However, the Vatican's Respect for Human Life section of its doctrine says, "Artificial insemination as a substitute for the conjugal act is prohibited by reason of the voluntarily achieved dissociation of the two meanings of the conjugal act." Translation? IUI still isn't approved since the sperm is inserted artificially, even though it was collected in accordance with the church's principles.
Most branches of Christianity are not as explicit as Catholicism with their stance, but many Christians still struggle with gaining acceptance and approval of fertility treatment. After all, only 33 percent of Americans think IVF is morally acceptable, according to a 2013 poll by Pew Research Center (46 percent believe it’s not a moral issue).
Tennessee-based mom Emily Holley is a practicing Southern Baptist who was told by a fellow congregant that "anyone who freezes embryos or does not use them is a murderer," but that didn't stop her from moving forward.
"I felt very strongly that my husband and I desired to create life, and I believe God is the ultimate giver of life," says Holley, who now has two daughters — one conceived through IVF and the other spontaneously — as well as two frozen embryos for future use. "I did not see a conflict."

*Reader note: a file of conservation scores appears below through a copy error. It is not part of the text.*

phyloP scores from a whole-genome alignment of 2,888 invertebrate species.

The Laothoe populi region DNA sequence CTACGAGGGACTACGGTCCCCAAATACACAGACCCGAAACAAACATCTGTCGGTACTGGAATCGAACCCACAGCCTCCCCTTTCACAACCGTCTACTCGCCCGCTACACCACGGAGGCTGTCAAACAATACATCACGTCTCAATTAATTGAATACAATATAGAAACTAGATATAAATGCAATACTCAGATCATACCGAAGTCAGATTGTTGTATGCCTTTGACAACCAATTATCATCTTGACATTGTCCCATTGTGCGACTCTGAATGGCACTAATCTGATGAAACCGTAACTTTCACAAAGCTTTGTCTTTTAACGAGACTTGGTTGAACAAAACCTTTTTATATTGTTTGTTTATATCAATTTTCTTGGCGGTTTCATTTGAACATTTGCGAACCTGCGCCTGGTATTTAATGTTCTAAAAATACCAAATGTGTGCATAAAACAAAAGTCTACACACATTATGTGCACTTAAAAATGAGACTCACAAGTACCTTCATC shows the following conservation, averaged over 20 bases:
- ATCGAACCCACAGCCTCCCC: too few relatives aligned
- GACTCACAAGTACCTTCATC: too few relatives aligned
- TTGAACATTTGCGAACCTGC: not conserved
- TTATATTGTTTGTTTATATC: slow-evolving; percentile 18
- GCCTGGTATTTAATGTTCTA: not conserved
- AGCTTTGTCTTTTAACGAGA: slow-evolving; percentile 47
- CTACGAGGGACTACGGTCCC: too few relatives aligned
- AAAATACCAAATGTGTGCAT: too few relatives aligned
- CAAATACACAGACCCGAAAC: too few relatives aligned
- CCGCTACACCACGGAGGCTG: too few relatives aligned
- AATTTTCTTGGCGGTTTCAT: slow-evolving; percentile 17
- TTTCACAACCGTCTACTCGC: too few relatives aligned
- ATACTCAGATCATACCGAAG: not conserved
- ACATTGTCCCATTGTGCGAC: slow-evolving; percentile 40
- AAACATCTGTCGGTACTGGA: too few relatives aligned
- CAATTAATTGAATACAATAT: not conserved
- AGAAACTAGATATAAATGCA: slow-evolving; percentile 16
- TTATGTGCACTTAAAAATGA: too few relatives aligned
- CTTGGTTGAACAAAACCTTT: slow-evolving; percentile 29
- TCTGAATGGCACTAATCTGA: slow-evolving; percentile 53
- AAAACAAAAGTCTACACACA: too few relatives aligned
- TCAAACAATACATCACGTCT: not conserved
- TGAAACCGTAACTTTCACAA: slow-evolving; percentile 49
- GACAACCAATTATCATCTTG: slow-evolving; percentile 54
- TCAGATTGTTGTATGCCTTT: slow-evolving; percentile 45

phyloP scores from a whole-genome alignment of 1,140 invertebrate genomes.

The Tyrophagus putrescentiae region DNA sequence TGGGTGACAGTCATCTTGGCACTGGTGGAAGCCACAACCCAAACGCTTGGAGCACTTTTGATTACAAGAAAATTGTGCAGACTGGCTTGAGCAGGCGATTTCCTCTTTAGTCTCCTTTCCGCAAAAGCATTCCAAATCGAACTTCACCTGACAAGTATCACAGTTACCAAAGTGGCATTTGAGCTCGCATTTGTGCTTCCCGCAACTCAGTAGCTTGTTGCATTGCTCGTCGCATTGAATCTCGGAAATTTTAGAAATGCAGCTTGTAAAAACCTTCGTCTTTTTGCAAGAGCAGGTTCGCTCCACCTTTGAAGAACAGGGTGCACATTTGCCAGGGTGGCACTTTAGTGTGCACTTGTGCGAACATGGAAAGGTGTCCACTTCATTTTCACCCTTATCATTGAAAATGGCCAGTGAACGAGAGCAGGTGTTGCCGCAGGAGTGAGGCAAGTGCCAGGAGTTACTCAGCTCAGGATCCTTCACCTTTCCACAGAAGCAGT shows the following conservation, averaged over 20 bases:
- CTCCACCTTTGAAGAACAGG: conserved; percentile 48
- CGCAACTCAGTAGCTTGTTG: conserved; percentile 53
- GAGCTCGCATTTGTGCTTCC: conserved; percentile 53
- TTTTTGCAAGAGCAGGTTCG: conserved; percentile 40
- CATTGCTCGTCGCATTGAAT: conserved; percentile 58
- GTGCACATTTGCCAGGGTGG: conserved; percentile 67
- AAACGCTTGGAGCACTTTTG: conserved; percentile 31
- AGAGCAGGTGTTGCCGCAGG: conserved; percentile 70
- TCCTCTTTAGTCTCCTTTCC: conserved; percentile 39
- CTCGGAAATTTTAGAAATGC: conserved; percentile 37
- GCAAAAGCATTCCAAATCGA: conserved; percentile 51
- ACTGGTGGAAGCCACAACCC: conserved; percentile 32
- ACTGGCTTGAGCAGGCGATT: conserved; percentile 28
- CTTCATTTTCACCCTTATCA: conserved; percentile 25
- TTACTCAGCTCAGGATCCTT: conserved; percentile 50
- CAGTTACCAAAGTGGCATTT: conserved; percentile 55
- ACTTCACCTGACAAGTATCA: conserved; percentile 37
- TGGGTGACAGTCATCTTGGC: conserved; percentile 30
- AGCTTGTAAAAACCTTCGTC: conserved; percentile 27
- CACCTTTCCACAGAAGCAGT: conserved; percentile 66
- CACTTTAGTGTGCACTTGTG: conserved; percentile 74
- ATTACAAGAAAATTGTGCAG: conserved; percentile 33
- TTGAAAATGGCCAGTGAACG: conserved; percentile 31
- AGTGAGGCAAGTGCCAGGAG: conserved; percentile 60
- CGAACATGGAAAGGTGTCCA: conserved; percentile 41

Fellow Tennessee mom Alex McLean had the opposite experience. Raised a Pentecostal Christian and currently a member of a nondenominational church, McLean found her community to be largely supportive (save for a few insensitive comments). However, she felt the need to spend time in discernment based on her deep personal beliefs. "Initially, I said the farthest I was willing to go was IUI because IVF is both expensive and a [morally] gray area for me," says McLean.
After it became apparent that IVF would be necessary in order to conceive, McLean went forward with treatment, but ran into another ethical roadblock after sending her embryos for preimplantation genetic screening. Two of the embryos tested as chromosomally abnormal, and McLean made the "extremely difficult" decision to discard them.
"I tend toward believing that life [starts] at implantation rather than conception, but never really wanted to test that theory myself in decisions I made," shares McLean. "[After] the PGS results, I did a lot of research on what those abnormalities meant, and in the end, I felt that it was the right decision. But I felt a great deal of loss and a small theological crisis of beliefs about it."